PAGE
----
1. You can stream files from any drive or folder using a UPNP server or a share on a local network, either to a WDTV or alternative media player, PS3, Xbox, a ‘smart TV’, to another computer or a mobile phone or tablet. That is not a wireless alternative to connecting a laptop to a TV with a cable, which in the case of using HDMI, DVI or VGA, would mirror or extend the desktop; it’s something different. There are probably a few ways of doing this over a local network, but that’s not one of them.

  1. In the past, depending on the laptop, I have used both HDMI and VGA+audio cables when I wanted to use “a telly” as a “big monitor”.

    For playing media, I used to have an Emtec Movie Cube combined media player and NAS box which would play back many common types of media files, even from PC shares on my home network. The Emtec box died about a year ago but I now have a Sony TV and a Sony BluRay player, both of which will play media files from their USB device sockets. So I am back to a “sneaker net” solution, where I watch media from a USB disc plugged in locally.

  2. I recently bought a CHROMECAST media player from Amazon (£30) and with that you can stream wirelessly from your laptop to your TV, but you can only use it with CHROME browser.
    Anything on your desktop you can display on your TV when you use your tablet or IPhone.
    I have just recently bought an LG smart tv and that has a way of streaming wirelessly your laptop to your TV but I haven’t set it up yet.
    I previously was using a long 5 metre HDMI lead to stream from laptop to TV.

  3. Does this really work between a (Dell Inspiron 1750) laptop with only a VGA socket (ie no HMDI or DVI) and a (Samsung) TV with only an HDMI socket (ie no VGA or DVI)? I can’t make it work with an HDMI-to-DVI cable with an DVI-to-VGA converter, and one forum answer says “VGA to HDMI is a sham. You cannot convert analog to digital with a simple cable”. Is it worth me buying an HDMI-to-VGA cable, or will that be another £3 down the drain. Thanks.

    1. Patrick

      To feed some thing useful (like recent quality movies?) into a telly via HDMI you would need a device to generate all the data needed for the the HDMI interface. The picture data could come from a VGA output but the sound data would need to come from an audio output on the PC.

      A simple cable – literally a bundle of wires – will not be able to do this but a cable containing “active electronic ingredients” might do the top. Maplin product code N47HH seems to describe one way of doing this – but that device lists at £50 and you probably do not need one unless your telly only has an HDMI input (i.e. it does not separate VGA and audio connections for PC input).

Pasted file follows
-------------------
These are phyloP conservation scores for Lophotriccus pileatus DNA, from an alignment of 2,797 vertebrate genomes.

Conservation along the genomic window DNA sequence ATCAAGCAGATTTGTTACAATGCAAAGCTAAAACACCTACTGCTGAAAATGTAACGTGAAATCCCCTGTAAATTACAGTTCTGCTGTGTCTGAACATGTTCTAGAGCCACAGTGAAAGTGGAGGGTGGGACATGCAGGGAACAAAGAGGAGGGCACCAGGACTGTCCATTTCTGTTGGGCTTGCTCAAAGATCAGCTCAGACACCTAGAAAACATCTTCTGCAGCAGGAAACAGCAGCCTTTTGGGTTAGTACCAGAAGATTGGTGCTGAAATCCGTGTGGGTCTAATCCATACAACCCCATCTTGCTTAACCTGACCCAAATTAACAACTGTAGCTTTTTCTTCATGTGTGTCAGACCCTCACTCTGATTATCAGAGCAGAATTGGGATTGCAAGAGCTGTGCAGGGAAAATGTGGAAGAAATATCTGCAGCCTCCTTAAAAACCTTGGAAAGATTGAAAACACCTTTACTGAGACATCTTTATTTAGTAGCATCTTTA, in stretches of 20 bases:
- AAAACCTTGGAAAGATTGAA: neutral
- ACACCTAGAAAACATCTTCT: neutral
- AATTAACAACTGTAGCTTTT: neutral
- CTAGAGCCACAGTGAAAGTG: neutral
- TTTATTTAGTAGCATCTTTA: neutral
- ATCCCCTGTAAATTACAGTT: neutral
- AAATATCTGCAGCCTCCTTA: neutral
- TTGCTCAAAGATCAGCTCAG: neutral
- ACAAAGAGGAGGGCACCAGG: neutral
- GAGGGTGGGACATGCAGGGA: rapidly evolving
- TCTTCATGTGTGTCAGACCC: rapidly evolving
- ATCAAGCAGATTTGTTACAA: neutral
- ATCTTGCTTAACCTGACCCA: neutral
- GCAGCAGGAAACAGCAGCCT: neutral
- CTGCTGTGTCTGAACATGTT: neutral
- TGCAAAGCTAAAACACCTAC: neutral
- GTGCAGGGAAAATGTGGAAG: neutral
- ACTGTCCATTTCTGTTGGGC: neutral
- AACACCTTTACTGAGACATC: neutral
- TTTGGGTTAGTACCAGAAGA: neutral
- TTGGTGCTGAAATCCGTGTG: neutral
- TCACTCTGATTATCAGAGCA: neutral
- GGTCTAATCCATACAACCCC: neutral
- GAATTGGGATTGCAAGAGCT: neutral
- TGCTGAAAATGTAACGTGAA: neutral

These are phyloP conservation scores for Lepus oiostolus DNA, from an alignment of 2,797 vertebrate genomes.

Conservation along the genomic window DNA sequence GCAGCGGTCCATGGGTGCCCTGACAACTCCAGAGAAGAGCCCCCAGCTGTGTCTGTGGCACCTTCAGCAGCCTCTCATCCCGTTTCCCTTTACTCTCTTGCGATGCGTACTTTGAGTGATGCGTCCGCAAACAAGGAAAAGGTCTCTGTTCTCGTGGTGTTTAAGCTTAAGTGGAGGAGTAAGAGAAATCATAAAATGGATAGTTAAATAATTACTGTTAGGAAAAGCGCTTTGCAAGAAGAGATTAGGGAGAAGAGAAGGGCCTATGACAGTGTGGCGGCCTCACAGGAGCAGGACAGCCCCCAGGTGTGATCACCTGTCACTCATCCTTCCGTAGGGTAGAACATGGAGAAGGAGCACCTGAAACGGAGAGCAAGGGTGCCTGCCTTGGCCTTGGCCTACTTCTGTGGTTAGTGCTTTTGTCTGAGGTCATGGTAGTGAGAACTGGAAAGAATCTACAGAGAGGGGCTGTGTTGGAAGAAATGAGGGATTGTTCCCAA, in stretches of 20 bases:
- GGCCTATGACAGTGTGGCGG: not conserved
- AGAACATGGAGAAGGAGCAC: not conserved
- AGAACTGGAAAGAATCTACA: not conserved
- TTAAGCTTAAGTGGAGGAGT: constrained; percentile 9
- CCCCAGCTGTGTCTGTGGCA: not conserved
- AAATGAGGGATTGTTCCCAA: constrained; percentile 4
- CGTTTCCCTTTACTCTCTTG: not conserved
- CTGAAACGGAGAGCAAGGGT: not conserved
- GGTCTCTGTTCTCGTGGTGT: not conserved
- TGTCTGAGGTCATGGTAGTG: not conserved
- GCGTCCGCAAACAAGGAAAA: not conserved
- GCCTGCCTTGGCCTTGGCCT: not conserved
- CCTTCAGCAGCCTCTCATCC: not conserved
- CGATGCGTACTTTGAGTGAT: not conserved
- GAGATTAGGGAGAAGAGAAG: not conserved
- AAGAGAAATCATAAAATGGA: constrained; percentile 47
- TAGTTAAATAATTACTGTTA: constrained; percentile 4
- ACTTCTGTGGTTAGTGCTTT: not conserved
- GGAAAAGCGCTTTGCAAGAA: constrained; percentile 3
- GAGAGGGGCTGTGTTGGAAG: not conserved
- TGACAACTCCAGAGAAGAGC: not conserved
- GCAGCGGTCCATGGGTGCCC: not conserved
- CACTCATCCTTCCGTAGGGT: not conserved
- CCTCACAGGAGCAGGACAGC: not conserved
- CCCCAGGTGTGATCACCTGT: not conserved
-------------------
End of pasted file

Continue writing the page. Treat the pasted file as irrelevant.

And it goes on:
2. Thank you so much for your reply Derek. I’ve been Googling this for all my life’s worth, and I thought it must be more complicated that the Which? article was making it look. The Maplin product does indeed look as if it is made to connect a laptop VGA with a TV HDMI, but yes, it is pricey. Perhaps I’ll wait until I need a new (HDMI-enabled) laptop! Thanks again.
      Patrick.

  4. Please show us something useful anybody with a bit of nous can connect a cable to their TV. surely the modern way is wireless, nobody wants cables trailing all over the place these days. I recently bought a Roku 3 box to wirelessly stream from my computer to my TV on my home network only to find I had to download Plex to my computer and the Roku a very long drawn out process and it still does not work, seems like I have hit a brick wall.

  5. Out in you Spain we are no longer able to watch BBC, ITV and all the usual channels since the BBC launched the new Astra satellite which provides better reception for the British Isles but removes the signal completely from most of Spain, France etc. there are various solutions for streaming from a laptop or tablet. Personally I connect my laptop to the TV via a HDMI cable and stream from FIlmon which you can download free of charge. We can get all the BBC channels plus ITV and many more this way. It is not perfect but it is not bad. You can also get BBC iplayer if you convince your computer that you are not on Spain but in the UK. You will need a VPN for this. Incidentally we pay a full BBC licence fee as we only spend part of the year in Spain so we are not trying to avoid paying.